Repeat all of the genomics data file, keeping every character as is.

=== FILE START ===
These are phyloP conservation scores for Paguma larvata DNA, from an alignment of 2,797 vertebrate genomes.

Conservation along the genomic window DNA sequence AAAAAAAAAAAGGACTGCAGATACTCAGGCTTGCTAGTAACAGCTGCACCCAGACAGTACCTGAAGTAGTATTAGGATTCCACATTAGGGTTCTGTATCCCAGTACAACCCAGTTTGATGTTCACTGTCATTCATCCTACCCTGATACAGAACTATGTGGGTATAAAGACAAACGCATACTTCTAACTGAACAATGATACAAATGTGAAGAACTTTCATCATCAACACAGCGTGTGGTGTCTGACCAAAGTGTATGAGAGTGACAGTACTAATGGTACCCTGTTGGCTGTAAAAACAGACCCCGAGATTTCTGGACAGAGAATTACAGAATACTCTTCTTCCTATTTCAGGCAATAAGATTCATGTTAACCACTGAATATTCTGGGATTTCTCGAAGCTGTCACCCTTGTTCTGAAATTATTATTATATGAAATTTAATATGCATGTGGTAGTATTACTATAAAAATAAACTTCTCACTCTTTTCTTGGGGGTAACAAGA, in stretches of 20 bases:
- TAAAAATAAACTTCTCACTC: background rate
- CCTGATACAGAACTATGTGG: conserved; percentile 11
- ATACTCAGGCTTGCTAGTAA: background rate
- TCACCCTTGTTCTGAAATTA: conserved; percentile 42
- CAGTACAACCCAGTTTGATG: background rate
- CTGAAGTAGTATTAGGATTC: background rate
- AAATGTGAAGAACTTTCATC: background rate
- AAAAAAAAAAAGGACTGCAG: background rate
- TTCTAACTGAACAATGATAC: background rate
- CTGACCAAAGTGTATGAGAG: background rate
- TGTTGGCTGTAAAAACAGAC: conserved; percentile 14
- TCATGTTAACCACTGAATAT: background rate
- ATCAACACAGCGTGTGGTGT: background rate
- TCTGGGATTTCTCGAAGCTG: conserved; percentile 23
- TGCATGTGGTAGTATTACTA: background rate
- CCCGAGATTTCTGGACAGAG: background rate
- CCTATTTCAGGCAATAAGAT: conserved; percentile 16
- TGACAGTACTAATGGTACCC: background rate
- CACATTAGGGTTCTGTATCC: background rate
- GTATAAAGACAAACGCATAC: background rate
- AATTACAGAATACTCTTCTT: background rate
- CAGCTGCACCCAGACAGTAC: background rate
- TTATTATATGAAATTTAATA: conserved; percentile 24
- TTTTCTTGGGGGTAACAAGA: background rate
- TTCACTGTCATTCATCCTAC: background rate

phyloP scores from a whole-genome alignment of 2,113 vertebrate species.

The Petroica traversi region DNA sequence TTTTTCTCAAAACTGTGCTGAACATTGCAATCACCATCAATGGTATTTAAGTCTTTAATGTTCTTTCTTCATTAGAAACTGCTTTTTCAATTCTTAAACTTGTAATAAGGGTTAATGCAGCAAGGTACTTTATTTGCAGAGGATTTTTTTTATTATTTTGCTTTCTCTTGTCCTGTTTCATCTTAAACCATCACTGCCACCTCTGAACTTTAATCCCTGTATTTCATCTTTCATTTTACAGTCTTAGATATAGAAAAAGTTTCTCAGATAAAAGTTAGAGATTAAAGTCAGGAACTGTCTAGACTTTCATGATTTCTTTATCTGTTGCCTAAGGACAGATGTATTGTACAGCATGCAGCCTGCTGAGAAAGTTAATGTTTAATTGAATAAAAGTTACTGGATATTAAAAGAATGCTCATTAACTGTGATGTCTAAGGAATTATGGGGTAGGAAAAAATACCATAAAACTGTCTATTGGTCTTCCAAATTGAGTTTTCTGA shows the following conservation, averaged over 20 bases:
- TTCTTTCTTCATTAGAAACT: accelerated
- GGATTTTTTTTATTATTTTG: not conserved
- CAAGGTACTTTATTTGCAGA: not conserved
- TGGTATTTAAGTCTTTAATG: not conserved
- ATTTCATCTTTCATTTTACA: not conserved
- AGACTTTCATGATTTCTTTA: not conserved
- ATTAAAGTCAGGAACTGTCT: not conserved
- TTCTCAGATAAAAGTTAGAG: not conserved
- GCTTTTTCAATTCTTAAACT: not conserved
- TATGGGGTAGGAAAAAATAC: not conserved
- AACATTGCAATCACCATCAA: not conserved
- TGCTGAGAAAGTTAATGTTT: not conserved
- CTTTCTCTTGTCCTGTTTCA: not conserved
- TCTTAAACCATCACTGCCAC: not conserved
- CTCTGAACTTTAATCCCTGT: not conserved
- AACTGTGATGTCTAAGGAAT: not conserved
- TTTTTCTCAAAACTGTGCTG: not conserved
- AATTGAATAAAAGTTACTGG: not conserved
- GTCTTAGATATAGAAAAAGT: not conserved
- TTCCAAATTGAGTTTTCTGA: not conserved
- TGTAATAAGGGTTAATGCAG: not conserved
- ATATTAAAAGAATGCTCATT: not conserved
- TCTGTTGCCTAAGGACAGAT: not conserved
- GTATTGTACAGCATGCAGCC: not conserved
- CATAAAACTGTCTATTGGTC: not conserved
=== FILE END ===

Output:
These are phyloP conservation scores for Paguma larvata DNA, from an alignment of 2,797 vertebrate genomes.

Conservation along the genomic window DNA sequence AAAAAAAAAAAGGACTGCAGATACTCAGGCTTGCTAGTAACAGCTGCACCCAGACAGTACCTGAAGTAGTATTAGGATTCCACATTAGGGTTCTGTATCCCAGTACAACCCAGTTTGATGTTCACTGTCATTCATCCTACCCTGATACAGAACTATGTGGGTATAAAGACAAACGCATACTTCTAACTGAACAATGATACAAATGTGAAGAACTTTCATCATCAACACAGCGTGTGGTGTCTGACCAAAGTGTATGAGAGTGACAGTACTAATGGTACCCTGTTGGCTGTAAAAACAGACCCCGAGATTTCTGGACAGAGAATTACAGAATACTCTTCTTCCTATTTCAGGCAATAAGATTCATGTTAACCACTGAATATTCTGGGATTTCTCGAAGCTGTCACCCTTGTTCTGAAATTATTATTATATGAAATTTAATATGCATGTGGTAGTATTACTATAAAAATAAACTTCTCACTCTTTTCTTGGGGGTAACAAGA, in stretches of 20 bases:
- TAAAAATAAACTTCTCACTC: background rate
- CCTGATACAGAACTATGTGG: conserved; percentile 11
- ATACTCAGGCTTGCTAGTAA: background rate
- TCACCCTTGTTCTGAAATTA: conserved; percentile 42
- CAGTACAACCCAGTTTGATG: background rate
- CTGAAGTAGTATTAGGATTC: background rate
- AAATGTGAAGAACTTTCATC: background rate
- AAAAAAAAAAAGGACTGCAG: background rate
- TTCTAACTGAACAATGATAC: background rate
- CTGACCAAAGTGTATGAGAG: background rate
- TGTTGGCTGTAAAAACAGAC: conserved; percentile 14
- TCATGTTAACCACTGAATAT: background rate
- ATCAACACAGCGTGTGGTGT: background rate
- TCTGGGATTTCTCGAAGCTG: conserved; percentile 23
- TGCATGTGGTAGTATTACTA: background rate
- CCCGAGATTTCTGGACAGAG: background rate
- CCTATTTCAGGCAATAAGAT: conserved; percentile 16
- TGACAGTACTAATGGTACCC: background rate
- CACATTAGGGTTCTGTATCC: background rate
- GTATAAAGACAAACGCATAC: background rate
- AATTACAGAATACTCTTCTT: background rate
- CAGCTGCACCCAGACAGTAC: background rate
- TTATTATATGAAATTTAATA: conserved; percentile 24
- TTTTCTTGGGGGTAACAAGA: background rate
- TTCACTGTCATTCATCCTAC: background rate

phyloP scores from a whole-genome alignment of 2,113 vertebrate species.

The Petroica traversi region DNA sequence TTTTTCTCAAAACTGTGCTGAACATTGCAATCACCATCAATGGTATTTAAGTCTTTAATGTTCTTTCTTCATTAGAAACTGCTTTTTCAATTCTTAAACTTGTAATAAGGGTTAATGCAGCAAGGTACTTTATTTGCAGAGGATTTTTTTTATTATTTTGCTTTCTCTTGTCCTGTTTCATCTTAAACCATCACTGCCACCTCTGAACTTTAATCCCTGTATTTCATCTTTCATTTTACAGTCTTAGATATAGAAAAAGTTTCTCAGATAAAAGTTAGAGATTAAAGTCAGGAACTGTCTAGACTTTCATGATTTCTTTATCTGTTGCCTAAGGACAGATGTATTGTACAGCATGCAGCCTGCTGAGAAAGTTAATGTTTAATTGAATAAAAGTTACTGGATATTAAAAGAATGCTCATTAACTGTGATGTCTAAGGAATTATGGGGTAGGAAAAAATACCATAAAACTGTCTATTGGTCTTCCAAATTGAGTTTTCTGA shows the following conservation, averaged over 20 bases:
- TTCTTTCTTCATTAGAAACT: accelerated
- GGATTTTTTTTATTATTTTG: not conserved
- CAAGGTACTTTATTTGCAGA: not conserved
- TGGTATTTAAGTCTTTAATG: not conserved
- ATTTCATCTTTCATTTTACA: not conserved
- AGACTTTCATGATTTCTTTA: not conserved
- ATTAAAGTCAGGAACTGTCT: not conserved
- TTCTCAGATAAAAGTTAGAG: not conserved
- GCTTTTTCAATTCTTAAACT: not conserved
- TATGGGGTAGGAAAAAATAC: not conserved
- AACATTGCAATCACCATCAA: not conserved
- TGCTGAGAAAGTTAATGTTT: not conserved
- CTTTCTCTTGTCCTGTTTCA: not conserved
- TCTTAAACCATCACTGCCAC: not conserved
- CTCTGAACTTTAATCCCTGT: not conserved
- AACTGTGATGTCTAAGGAAT: not conserved
- TTTTTCTCAAAACTGTGCTG: not conserved
- AATTGAATAAAAGTTACTGG: not conserved
- GTCTTAGATATAGAAAAAGT: not conserved
- TTCCAAATTGAGTTTTCTGA: not conserved
- TGTAATAAGGGTTAATGCAG: not conserved
- ATATTAAAAGAATGCTCATT: not conserved
- TCTGTTGCCTAAGGACAGAT: not conserved
- GTATTGTACAGCATGCAGCC: not conserved
- CATAAAACTGTCTATTGGTC: not conserved